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Author Notes:

Email: greg.martin@emory.edu


Research Funding:

Drs Martin and Esper conduct research that is supported by grants from the NIH.


  • Bronchoalveolar lavage
  • Bronchoscopy
  • Complications
  • Critically ill
  • Mechanically ventilated

Safety of research bronchoscopy in critically ill patients


Journal Title:

Journal of Critical Care


Volume 29, Number 6


, Pages 961-964

Type of Work:

Article | Post-print: After Peer Review


Objective: Bronchoscopy and bronchoalveolar lavage (BAL) are common procedures in intensive care units; however, no contemporaneous safety and outcomes data have been reported, particularly for critically ill patients. Design: This is a retrospective analysis of prospectively collected data from teaching hospital adult intensive care units. Interventions: One hundred mechanically ventilated patients with severe sepsis, septic shock, acute lung injury (ALI), and/or acute respiratory distress syndrome underwent bronchoscopy with unilateral BAL. Data collected included demographics, presence of sepsis or ALI, Pao2 to Fio2 ratio, positive end-expiratory pressure, Acute Physiology and Chronic Health Evaluation score, Sequential Organ Failure Assessment score, and peri- or postprocedural complications. Results: Men comprised 51% of the patients; 81% of the patients were black, and 15% were white. The mean age was 52 (SD, ±. 16) years. The mean Acute Physiology and Chronic Health Evaluation score was 22 (±. 7.5), whereas the median Sequential Organ Failure Assessment score was 9 (interquartile range, 5-12). Ten patients (10%) had complications during or immediately after the procedure. Hypoxemia during or immediately after the BAL was the most common complication. Ninety percent of the complications were related to transient hypoxemia, whereas bradycardia and hypotension each occurred in 1 patient. Age, female sex, and higher positive end-expiratory pressure were associated with complications. Conclusions: Bronchoscopy with BAL in critically ill patients with sepsis and ALI is well tolerated with low risk of complications, primarily related to manageable hypoxemia.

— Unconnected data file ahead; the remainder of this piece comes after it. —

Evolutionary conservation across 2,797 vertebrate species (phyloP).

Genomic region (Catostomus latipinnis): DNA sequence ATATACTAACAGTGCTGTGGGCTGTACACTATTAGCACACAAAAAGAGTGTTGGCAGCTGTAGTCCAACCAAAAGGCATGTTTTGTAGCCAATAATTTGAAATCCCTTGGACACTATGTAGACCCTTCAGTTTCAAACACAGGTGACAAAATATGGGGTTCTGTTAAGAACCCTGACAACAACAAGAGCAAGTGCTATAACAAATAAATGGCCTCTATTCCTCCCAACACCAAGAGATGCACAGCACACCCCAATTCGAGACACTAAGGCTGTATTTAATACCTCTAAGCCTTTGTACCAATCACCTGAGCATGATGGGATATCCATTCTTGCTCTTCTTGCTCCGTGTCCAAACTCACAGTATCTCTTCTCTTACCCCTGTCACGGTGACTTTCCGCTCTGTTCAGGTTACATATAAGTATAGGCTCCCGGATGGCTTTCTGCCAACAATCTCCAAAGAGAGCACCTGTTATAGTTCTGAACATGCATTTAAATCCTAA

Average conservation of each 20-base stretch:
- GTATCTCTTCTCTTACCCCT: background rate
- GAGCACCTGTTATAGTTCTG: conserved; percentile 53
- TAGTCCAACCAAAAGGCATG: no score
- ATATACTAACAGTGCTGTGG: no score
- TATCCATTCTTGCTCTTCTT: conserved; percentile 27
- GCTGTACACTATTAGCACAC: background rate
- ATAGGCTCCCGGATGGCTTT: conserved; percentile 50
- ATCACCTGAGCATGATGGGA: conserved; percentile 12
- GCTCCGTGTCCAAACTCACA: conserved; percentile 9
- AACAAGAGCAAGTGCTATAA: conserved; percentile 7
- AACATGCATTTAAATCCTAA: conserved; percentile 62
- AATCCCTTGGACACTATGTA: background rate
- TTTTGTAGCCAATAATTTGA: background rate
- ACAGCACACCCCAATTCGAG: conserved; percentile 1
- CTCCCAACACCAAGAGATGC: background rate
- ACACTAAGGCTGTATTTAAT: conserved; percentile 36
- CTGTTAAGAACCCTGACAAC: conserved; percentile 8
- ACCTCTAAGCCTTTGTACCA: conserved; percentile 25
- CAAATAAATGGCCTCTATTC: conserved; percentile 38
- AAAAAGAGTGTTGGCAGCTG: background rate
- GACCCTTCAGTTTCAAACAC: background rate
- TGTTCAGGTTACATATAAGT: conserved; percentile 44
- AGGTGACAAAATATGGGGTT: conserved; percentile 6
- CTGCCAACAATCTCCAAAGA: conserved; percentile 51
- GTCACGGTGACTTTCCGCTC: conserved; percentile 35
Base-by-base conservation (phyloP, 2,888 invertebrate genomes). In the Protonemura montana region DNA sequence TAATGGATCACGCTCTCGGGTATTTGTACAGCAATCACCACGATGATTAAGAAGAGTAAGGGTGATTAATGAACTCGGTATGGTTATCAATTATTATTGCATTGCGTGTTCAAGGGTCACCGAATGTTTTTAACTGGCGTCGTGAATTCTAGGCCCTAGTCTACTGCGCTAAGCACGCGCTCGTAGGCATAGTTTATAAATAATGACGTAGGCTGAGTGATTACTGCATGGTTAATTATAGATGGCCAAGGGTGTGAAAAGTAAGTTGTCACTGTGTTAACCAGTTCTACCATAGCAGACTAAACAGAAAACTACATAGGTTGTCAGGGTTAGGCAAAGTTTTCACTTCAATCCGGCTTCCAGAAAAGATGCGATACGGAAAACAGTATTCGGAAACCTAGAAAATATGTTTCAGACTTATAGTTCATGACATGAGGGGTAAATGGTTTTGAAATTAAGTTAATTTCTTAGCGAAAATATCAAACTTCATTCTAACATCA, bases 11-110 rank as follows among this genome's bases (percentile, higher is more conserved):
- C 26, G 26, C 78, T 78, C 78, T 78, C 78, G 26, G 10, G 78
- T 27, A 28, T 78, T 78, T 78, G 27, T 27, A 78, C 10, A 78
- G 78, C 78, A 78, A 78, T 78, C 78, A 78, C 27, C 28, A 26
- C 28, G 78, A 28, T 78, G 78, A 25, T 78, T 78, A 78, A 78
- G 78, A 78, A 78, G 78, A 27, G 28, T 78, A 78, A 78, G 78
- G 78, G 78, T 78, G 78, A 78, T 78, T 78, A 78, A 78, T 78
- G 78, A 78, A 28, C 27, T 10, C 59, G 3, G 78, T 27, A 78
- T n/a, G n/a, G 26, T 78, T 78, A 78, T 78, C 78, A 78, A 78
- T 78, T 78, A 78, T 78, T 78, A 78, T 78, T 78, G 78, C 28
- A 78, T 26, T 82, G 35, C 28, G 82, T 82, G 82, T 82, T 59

Copyright information:

© 2014 Elsevier Inc. All rights reserved.

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